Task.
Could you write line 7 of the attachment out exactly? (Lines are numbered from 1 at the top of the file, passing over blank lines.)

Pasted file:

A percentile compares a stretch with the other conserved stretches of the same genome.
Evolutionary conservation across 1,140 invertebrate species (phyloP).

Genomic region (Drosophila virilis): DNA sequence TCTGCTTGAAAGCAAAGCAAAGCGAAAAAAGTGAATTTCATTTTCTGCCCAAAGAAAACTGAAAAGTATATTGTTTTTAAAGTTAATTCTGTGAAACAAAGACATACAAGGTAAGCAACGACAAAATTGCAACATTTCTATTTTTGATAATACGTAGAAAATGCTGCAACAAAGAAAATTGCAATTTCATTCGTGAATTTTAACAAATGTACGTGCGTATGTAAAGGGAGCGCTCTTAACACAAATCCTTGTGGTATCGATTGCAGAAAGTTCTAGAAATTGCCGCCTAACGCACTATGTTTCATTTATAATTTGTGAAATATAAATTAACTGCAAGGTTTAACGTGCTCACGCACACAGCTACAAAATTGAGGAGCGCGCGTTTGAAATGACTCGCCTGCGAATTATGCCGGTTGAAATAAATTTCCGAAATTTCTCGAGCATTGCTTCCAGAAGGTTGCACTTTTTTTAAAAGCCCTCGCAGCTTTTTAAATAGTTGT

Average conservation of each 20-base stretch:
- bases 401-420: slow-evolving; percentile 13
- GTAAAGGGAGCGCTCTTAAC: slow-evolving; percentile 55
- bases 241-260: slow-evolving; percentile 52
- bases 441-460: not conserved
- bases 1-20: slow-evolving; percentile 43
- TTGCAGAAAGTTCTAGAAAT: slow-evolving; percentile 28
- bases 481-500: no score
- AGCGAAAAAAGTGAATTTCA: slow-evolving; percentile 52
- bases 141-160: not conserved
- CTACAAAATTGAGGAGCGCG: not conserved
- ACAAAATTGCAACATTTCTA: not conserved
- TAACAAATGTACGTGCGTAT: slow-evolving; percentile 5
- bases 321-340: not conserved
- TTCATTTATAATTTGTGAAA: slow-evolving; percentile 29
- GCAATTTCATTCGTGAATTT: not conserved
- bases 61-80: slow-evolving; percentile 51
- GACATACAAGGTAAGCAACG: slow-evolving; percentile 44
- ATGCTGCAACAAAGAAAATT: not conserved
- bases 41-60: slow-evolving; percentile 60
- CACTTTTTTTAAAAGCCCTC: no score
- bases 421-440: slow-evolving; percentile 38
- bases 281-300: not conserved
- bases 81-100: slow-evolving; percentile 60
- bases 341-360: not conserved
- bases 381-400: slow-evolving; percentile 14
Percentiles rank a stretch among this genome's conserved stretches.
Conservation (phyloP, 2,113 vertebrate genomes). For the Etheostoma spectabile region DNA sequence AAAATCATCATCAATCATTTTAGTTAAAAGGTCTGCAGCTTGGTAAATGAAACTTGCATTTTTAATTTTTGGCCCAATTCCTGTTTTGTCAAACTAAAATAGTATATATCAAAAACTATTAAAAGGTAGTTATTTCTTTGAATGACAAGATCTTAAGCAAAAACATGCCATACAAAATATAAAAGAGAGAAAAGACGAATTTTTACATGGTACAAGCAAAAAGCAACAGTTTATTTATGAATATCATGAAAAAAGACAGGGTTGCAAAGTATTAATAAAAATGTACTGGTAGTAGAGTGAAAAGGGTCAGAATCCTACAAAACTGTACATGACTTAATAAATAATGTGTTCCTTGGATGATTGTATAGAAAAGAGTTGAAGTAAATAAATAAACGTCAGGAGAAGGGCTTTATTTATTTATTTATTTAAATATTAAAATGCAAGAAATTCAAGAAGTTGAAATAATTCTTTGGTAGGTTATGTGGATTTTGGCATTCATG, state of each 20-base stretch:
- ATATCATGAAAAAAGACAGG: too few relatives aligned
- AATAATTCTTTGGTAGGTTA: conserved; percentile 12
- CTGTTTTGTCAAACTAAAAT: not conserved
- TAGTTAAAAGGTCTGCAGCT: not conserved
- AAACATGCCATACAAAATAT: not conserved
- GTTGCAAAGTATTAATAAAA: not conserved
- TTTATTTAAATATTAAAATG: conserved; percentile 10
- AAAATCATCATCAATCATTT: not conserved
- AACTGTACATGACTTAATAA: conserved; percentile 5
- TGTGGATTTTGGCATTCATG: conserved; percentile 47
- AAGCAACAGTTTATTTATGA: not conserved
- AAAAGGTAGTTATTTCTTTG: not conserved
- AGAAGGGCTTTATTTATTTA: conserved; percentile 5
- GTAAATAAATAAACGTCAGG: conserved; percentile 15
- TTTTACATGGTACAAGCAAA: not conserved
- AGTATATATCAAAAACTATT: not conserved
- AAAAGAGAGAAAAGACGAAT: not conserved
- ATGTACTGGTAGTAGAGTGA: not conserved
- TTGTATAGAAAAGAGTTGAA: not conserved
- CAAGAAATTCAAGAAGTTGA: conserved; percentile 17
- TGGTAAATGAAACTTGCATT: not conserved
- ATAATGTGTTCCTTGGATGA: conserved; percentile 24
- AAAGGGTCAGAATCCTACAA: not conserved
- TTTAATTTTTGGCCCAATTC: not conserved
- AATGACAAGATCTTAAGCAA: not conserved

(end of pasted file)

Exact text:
- bases 241-260: slow-evolving; percentile 52